At the very, very beginning, let us see what thermodynamics up to: This is a science investigate the 1. To which forms energy goes to, and 2. how to make energy useful. Let us start from the first issue. It is a common-sense that energy consists of mainly to forms: (ability to do) Work and (ability to release) Heat. The former one corresponds to a directed, ordered moving, in contrast the latter shows a chaotic movements (in statistical physical sense).

Thus we have the first law. It said that the change in total energy should be decomposed to heat and work.

Since industrial revolution, the requirement of human on work rapidly increases, even (say) exceed the need on heat. This relates to the second objective of thermodynamics: How to make energy useful. More specifically, we wanted to discover the convection laws better work and heat.

To achieve that, we first need to identify what energies are useful. One may dream of convert thermal energy to work with infinitesimal cost, or in other word, convert an object’s thermal energy completely to work. However, this is not that useful (and, in fact, impossible) : one need to “recycle” the row material , that is why we are interest in thermodynamical “cycles”. We wish for each cycle, the working substance can come back to its original “state” (For a state, we tried to find all what we called states variables that thermodynamically we cannot tell the difference between two substances with identical values of state variables). Our task is thus, identify the condition which a completely restored to the original state, while making useful effect, is possible.

It is a common-sense that under some conditions our processes are dissipative, i.e. energy flow out regardless either direction we undergo in the process. Dissipative work includes friction, and dissipative heat includes heat lost. For instance, say we have a random process that involve (mechanical)work done. Let us further assume that the process involve at least one (either pressure of the object or the pressure of the surrounding) well-defined pressure. Whatever the process is, if originally (without friction) we expect the process can go back to the original state (both system and surrounding) following the same path (We call this reversible), this time with friction we have the pressure deviated higher from the path in the forward process and deviated lower from the path in the reverse process. This means it is no more reversible. Similarly, processes involving heat dissipation are again, irreversible. (We can show it quite generally)

There are other processes without dissipation that are irreversible. But as we have found out, reversible processes guaranteed non-dissipative nature, it means that we should be interested in these processes. Thanks to the study in heat engine by Carnot, we have a well-establish example of reversible processes: Carnot cycles. From the definition of Carnot cycle and another important statement: The second law of thermodynamics, one can derive the complete picture of basic thermodynamics, as we will discuss later.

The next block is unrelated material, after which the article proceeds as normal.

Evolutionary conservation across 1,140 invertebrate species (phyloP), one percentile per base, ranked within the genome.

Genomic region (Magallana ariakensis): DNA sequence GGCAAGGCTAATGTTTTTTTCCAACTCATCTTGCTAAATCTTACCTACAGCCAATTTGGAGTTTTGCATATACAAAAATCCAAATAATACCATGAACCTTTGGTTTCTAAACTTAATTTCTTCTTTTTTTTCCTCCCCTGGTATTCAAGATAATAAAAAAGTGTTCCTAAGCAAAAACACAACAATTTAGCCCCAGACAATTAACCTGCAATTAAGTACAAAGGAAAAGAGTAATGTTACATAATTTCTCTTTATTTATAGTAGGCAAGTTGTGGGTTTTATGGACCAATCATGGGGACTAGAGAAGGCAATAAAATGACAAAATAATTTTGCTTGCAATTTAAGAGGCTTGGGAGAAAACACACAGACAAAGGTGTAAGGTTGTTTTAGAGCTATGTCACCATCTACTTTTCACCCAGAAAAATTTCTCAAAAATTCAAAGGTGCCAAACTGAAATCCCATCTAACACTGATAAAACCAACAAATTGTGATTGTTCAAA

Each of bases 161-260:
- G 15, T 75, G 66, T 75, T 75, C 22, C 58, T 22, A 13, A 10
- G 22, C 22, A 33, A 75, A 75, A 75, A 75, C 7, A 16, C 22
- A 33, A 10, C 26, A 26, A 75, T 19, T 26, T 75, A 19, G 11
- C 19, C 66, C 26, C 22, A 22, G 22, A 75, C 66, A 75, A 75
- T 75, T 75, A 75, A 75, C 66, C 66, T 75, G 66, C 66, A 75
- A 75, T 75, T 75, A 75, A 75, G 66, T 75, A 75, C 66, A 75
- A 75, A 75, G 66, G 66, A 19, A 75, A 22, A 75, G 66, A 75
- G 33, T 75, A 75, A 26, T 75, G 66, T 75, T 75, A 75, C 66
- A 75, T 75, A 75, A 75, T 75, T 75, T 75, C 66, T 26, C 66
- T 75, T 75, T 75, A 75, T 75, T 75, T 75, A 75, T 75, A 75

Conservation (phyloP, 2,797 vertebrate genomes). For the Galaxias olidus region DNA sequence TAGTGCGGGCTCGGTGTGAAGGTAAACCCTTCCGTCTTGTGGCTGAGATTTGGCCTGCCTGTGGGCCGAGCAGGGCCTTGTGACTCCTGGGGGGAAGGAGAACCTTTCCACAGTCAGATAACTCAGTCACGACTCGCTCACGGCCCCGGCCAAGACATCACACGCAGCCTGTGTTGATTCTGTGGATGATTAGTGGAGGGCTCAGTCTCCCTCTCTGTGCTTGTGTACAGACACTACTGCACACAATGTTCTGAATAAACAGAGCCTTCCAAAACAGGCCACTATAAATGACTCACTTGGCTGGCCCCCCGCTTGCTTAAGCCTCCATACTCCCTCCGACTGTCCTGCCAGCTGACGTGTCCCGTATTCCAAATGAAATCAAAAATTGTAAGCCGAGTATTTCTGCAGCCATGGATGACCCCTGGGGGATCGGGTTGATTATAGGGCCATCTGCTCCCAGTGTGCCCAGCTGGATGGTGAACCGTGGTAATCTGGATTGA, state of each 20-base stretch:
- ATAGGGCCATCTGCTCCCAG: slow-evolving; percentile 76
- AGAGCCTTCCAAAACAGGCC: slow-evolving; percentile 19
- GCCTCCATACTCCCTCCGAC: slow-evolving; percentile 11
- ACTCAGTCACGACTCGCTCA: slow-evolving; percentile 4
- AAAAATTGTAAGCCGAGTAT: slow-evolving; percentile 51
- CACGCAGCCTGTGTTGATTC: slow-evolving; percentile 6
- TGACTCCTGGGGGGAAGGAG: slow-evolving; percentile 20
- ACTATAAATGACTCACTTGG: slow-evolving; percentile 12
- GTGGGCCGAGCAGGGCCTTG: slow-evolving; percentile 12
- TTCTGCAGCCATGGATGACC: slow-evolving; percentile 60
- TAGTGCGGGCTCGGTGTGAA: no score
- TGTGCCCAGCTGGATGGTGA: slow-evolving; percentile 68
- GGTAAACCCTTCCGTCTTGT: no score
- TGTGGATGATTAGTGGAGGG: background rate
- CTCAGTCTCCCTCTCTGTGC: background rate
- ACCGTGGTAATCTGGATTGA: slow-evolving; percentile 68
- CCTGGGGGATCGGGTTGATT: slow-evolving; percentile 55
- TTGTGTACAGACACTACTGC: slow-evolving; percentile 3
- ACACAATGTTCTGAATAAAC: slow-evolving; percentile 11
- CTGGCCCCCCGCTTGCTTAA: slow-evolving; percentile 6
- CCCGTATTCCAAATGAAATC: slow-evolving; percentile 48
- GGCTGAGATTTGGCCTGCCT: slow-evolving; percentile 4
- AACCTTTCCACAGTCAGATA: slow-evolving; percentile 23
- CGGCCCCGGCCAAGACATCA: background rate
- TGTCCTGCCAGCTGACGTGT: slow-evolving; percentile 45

One easiest approach to the second law is using microscopic point of view (Although is had not been understood by the physicists in the 19th century yet): Through a diffusion process, heat can indeed only spontaneously flow from hotter to colder objects, not reverse. This is Clausius’s statement of the second law. One can show that it is equivalent to the Kelvin-Plank’s statement. Using Clausius’s statement, one concludes that a reversible heat cycle operating between two reservoirs (apart from the trivial one: The one goes back to the starting point with identical path) should have the same efficiency as the Carnot’s cycle, which is naturally a maximum efficiency one can achieve as a heat engine. Reversible heat cycles as we defined, are thus indeed the most particular type of cycles (and in fact are fictitious) and are indeed the type we are seeking.

Either using the efficiency relation (require the process is quasi static so that we can draw a path) or using the Kelvin’s statement, we can derive Clausius’s theorem for any closed cycle. On the other hand, it is easy to observe that any two points on the P-T-V diagram can be connected by reversible processes (If a states equation exist). Thus we can use Clausius Theorem to induce that for any two points on P-T-V diagram there exist a fixed quantity, if we set the quantity at one point is zero, then this quantity is well-defined in the entire space and independent on the path — from now on we call it entropy.

Since entropy and internal energy are both state variables, from the first law we conclude that for irreversible process, heat is always less than the corresponding reversible heat and thus work, must be greater than the corresponding reversible work.

Read *Basic Thermodynamics* in full